The subsequent leaders of the CCP realized that the time wasn’t right for the CCP to become a world leader; so they adopted former leader Deng Xiaoping’s “economic foreign policy with a strong nationalist diplomacy” to confuse the international community. During this period, the CCP organized various demonstrations in mainland China to threaten the international community, such as the 1999 students’ anti-American demonstration, the Chinese internet users’ boycott of French retail giant Carrefour in 2008, the 2012 anti-Japanese protest, and the anti-Korea demonstration in 2017. The wolf warrior diplomats, however, remained quiet.

China’s economy developed rapidly after the United States helped it join the World Trade Organization (WTO). Its national strength also increased significantly, especially after it surpassed Japan to become the world’s second largest economy in 2010. Its capital strength seemed to prepare the CCP to achieve its ambition of changing the world order so it dominated the world. CCP hack writer Jin Canrong, a professor on Sino-U.S. relations at Renmin University of China, even declared the so-called “win-win” as China wins twice. The new superpower is now ready to launch its revolutionary diplomatic wars around the world.

The global pandemic enabled the wolf warrior diplomats to launch a series of attacks in order to shirk accountability for the wide spread of the CCP virus, commonly known as the novel coronavirus. First, they inferred that the United States was the source of COVID-19, which provoked the China-U.S. conflict. Second, shamelessly demanding gratitude from the world for providing defective face masks. Third, the Chinese ambassador to Australia warned Australia to stop the international inquiry into the origin of the CCP virus. Fourth, the Chinese ambassador to Paris slandered staff in France’s nursing homes on his embassy’s website and sharply criticized the Western response to the outbreak for being laggardly. Fifth, the Chinese Embassy in Brazil tweeted that Eduardo Bolsonaro, the son of the President of Brazil, had been infected with a “mental virus” during a recent trip to the United States after he tweeted that the regime is a “dictatorship.” Sixth, the Chinese Embassy in Germany called local tabloid BILD “bad” when it claimed that China owes a debt to Germany because of the CCP virus pandemic. Seventh, the Chinese Embassy in Sweden posted on its website that think tank Frivärld’s claim that “China should apologize” is totally groundless, unjustified, and is a more terrifying virus.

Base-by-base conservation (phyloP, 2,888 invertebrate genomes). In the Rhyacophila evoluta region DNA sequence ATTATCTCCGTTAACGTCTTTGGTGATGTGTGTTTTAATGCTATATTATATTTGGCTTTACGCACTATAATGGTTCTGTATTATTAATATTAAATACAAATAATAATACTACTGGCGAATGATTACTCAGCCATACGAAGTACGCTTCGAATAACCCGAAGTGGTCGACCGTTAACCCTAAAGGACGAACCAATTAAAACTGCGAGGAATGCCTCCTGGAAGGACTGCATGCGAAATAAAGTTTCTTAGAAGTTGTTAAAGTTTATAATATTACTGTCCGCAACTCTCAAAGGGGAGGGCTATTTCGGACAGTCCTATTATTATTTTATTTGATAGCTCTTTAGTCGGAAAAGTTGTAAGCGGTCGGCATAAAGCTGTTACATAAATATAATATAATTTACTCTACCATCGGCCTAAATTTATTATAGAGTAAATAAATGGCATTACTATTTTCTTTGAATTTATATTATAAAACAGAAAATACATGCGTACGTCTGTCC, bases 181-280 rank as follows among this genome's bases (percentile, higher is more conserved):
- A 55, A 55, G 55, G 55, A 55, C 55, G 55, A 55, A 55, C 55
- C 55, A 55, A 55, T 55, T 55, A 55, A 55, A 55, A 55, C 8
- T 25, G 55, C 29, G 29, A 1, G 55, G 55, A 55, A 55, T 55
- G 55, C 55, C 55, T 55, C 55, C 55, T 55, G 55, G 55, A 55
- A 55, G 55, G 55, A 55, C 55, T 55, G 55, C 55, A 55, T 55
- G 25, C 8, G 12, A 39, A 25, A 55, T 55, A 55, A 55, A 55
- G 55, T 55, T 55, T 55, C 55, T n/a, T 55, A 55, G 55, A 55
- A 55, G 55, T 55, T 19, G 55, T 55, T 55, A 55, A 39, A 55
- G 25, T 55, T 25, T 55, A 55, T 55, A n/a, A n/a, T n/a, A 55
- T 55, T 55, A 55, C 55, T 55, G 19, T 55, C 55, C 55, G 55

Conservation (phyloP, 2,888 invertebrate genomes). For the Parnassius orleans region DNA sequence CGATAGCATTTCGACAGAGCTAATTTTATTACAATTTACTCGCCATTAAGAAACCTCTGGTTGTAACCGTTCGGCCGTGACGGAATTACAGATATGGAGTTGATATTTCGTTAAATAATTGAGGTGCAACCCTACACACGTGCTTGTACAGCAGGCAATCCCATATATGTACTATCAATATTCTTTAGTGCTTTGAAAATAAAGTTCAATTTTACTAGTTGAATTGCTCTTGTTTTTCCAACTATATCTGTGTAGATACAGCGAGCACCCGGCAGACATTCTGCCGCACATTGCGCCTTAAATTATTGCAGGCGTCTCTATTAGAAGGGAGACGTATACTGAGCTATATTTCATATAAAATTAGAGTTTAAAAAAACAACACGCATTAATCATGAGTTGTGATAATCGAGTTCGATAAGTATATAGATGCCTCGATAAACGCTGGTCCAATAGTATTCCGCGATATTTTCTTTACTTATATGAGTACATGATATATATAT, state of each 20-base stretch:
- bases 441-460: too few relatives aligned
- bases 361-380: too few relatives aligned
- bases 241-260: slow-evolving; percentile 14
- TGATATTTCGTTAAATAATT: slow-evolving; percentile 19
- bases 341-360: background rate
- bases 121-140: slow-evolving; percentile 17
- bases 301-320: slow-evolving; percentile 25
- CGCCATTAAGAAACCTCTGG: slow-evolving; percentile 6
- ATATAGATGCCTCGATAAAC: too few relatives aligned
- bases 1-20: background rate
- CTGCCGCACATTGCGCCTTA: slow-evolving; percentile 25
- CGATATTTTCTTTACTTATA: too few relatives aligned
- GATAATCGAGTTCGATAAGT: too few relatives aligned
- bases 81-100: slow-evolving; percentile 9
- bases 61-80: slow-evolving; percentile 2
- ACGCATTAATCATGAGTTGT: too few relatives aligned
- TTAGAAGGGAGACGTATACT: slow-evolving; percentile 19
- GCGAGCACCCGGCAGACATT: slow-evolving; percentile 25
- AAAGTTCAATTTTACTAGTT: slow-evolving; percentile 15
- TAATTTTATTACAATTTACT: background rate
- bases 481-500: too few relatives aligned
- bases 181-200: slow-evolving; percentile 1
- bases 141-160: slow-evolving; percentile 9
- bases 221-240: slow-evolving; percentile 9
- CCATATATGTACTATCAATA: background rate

These diplomatic spats caused by the wolf warriors on the surface demonstrate the tough line of the regime, but also constantly brainwash the Chinese people. As the state-run media Global Times wrote, “The days of China getting bullied are gone.” The ultimate goal of such tactics is to trap the international community into the blame game and obfuscate the fundamental issue of the source of pandemic.